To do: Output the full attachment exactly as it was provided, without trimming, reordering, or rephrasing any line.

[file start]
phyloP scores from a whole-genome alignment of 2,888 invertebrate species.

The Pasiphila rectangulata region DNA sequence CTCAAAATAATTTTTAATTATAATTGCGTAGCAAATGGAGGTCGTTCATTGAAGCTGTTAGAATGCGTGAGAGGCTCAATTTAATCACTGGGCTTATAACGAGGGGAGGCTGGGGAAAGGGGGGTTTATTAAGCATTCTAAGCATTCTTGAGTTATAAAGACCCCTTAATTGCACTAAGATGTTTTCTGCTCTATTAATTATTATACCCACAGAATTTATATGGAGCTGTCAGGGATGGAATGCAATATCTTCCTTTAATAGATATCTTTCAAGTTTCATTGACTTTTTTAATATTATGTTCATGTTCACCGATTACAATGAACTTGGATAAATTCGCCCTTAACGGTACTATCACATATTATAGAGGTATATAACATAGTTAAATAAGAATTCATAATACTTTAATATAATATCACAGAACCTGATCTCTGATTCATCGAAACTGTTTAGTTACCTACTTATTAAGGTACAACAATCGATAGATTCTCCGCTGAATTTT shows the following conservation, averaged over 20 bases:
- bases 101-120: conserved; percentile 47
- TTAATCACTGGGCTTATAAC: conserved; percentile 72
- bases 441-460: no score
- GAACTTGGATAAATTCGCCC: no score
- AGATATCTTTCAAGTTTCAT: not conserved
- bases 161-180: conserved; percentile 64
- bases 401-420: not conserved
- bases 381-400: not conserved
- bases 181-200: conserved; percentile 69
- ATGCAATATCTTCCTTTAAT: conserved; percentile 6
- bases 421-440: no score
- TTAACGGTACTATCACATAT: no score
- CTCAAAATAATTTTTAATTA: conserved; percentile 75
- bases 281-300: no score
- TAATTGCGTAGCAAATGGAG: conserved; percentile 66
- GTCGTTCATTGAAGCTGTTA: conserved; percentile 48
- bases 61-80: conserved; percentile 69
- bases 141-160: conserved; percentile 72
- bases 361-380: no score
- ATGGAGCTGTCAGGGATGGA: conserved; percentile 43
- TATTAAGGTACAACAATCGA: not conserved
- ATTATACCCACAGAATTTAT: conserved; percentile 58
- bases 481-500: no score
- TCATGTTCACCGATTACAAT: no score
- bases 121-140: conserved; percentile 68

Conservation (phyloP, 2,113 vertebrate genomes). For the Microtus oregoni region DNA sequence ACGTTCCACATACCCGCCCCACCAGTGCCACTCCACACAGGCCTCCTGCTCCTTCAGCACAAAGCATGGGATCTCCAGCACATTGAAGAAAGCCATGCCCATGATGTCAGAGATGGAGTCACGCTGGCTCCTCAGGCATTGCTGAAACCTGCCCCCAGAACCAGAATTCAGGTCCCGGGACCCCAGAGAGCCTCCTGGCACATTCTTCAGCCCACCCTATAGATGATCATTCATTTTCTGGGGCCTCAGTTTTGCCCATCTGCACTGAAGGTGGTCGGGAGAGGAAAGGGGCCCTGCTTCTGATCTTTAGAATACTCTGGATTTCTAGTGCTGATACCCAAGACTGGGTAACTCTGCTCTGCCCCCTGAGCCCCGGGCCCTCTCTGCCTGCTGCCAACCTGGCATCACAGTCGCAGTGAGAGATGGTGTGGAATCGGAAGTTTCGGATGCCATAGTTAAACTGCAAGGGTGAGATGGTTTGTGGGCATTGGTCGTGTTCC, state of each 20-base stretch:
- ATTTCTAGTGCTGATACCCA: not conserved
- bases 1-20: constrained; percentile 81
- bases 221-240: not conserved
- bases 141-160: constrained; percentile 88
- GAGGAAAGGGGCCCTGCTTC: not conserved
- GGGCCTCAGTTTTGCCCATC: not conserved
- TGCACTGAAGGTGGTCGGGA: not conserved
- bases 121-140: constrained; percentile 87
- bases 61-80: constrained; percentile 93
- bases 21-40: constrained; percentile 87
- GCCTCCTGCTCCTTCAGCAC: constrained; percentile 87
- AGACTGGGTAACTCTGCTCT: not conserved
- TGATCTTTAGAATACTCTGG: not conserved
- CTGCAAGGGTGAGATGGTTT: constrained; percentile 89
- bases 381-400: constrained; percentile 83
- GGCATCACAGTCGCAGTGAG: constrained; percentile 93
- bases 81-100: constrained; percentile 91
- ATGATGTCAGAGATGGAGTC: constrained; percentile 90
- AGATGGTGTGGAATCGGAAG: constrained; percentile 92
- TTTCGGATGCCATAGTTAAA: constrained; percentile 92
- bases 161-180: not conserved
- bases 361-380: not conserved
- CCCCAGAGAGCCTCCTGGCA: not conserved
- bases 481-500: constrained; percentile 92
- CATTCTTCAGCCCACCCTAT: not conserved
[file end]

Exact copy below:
phyloP scores from a whole-genome alignment of 2,888 invertebrate species.

The Pasiphila rectangulata region DNA sequence CTCAAAATAATTTTTAATTATAATTGCGTAGCAAATGGAGGTCGTTCATTGAAGCTGTTAGAATGCGTGAGAGGCTCAATTTAATCACTGGGCTTATAACGAGGGGAGGCTGGGGAAAGGGGGGTTTATTAAGCATTCTAAGCATTCTTGAGTTATAAAGACCCCTTAATTGCACTAAGATGTTTTCTGCTCTATTAATTATTATACCCACAGAATTTATATGGAGCTGTCAGGGATGGAATGCAATATCTTCCTTTAATAGATATCTTTCAAGTTTCATTGACTTTTTTAATATTATGTTCATGTTCACCGATTACAATGAACTTGGATAAATTCGCCCTTAACGGTACTATCACATATTATAGAGGTATATAACATAGTTAAATAAGAATTCATAATACTTTAATATAATATCACAGAACCTGATCTCTGATTCATCGAAACTGTTTAGTTACCTACTTATTAAGGTACAACAATCGATAGATTCTCCGCTGAATTTT shows the following conservation, averaged over 20 bases:
- bases 101-120: conserved; percentile 47
- TTAATCACTGGGCTTATAAC: conserved; percentile 72
- bases 441-460: no score
- GAACTTGGATAAATTCGCCC: no score
- AGATATCTTTCAAGTTTCAT: not conserved
- bases 161-180: conserved; percentile 64
- bases 401-420: not conserved
- bases 381-400: not conserved
- bases 181-200: conserved; percentile 69
- ATGCAATATCTTCCTTTAAT: conserved; percentile 6
- bases 421-440: no score
- TTAACGGTACTATCACATAT: no score
- CTCAAAATAATTTTTAATTA: conserved; percentile 75
- bases 281-300: no score
- TAATTGCGTAGCAAATGGAG: conserved; percentile 66
- GTCGTTCATTGAAGCTGTTA: conserved; percentile 48
- bases 61-80: conserved; percentile 69
- bases 141-160: conserved; percentile 72
- bases 361-380: no score
- ATGGAGCTGTCAGGGATGGA: conserved; percentile 43
- TATTAAGGTACAACAATCGA: not conserved
- ATTATACCCACAGAATTTAT: conserved; percentile 58
- bases 481-500: no score
- TCATGTTCACCGATTACAAT: no score
- bases 121-140: conserved; percentile 68

Conservation (phyloP, 2,113 vertebrate genomes). For the Microtus oregoni region DNA sequence ACGTTCCACATACCCGCCCCACCAGTGCCACTCCACACAGGCCTCCTGCTCCTTCAGCACAAAGCATGGGATCTCCAGCACATTGAAGAAAGCCATGCCCATGATGTCAGAGATGGAGTCACGCTGGCTCCTCAGGCATTGCTGAAACCTGCCCCCAGAACCAGAATTCAGGTCCCGGGACCCCAGAGAGCCTCCTGGCACATTCTTCAGCCCACCCTATAGATGATCATTCATTTTCTGGGGCCTCAGTTTTGCCCATCTGCACTGAAGGTGGTCGGGAGAGGAAAGGGGCCCTGCTTCTGATCTTTAGAATACTCTGGATTTCTAGTGCTGATACCCAAGACTGGGTAACTCTGCTCTGCCCCCTGAGCCCCGGGCCCTCTCTGCCTGCTGCCAACCTGGCATCACAGTCGCAGTGAGAGATGGTGTGGAATCGGAAGTTTCGGATGCCATAGTTAAACTGCAAGGGTGAGATGGTTTGTGGGCATTGGTCGTGTTCC, state of each 20-base stretch:
- ATTTCTAGTGCTGATACCCA: not conserved
- bases 1-20: constrained; percentile 81
- bases 221-240: not conserved
- bases 141-160: constrained; percentile 88
- GAGGAAAGGGGCCCTGCTTC: not conserved
- GGGCCTCAGTTTTGCCCATC: not conserved
- TGCACTGAAGGTGGTCGGGA: not conserved
- bases 121-140: constrained; percentile 87
- bases 61-80: constrained; percentile 93
- bases 21-40: constrained; percentile 87
- GCCTCCTGCTCCTTCAGCAC: constrained; percentile 87
- AGACTGGGTAACTCTGCTCT: not conserved
- TGATCTTTAGAATACTCTGG: not conserved
- CTGCAAGGGTGAGATGGTTT: constrained; percentile 89
- bases 381-400: constrained; percentile 83
- GGCATCACAGTCGCAGTGAG: constrained; percentile 93
- bases 81-100: constrained; percentile 91
- ATGATGTCAGAGATGGAGTC: constrained; percentile 90
- AGATGGTGTGGAATCGGAAG: constrained; percentile 92
- TTTCGGATGCCATAGTTAAA: constrained; percentile 92
- bases 161-180: not conserved
- bases 361-380: not conserved
- CCCCAGAGAGCCTCCTGGCA: not conserved
- bases 481-500: constrained; percentile 92
- CATTCTTCAGCCCACCCTAT: not conserved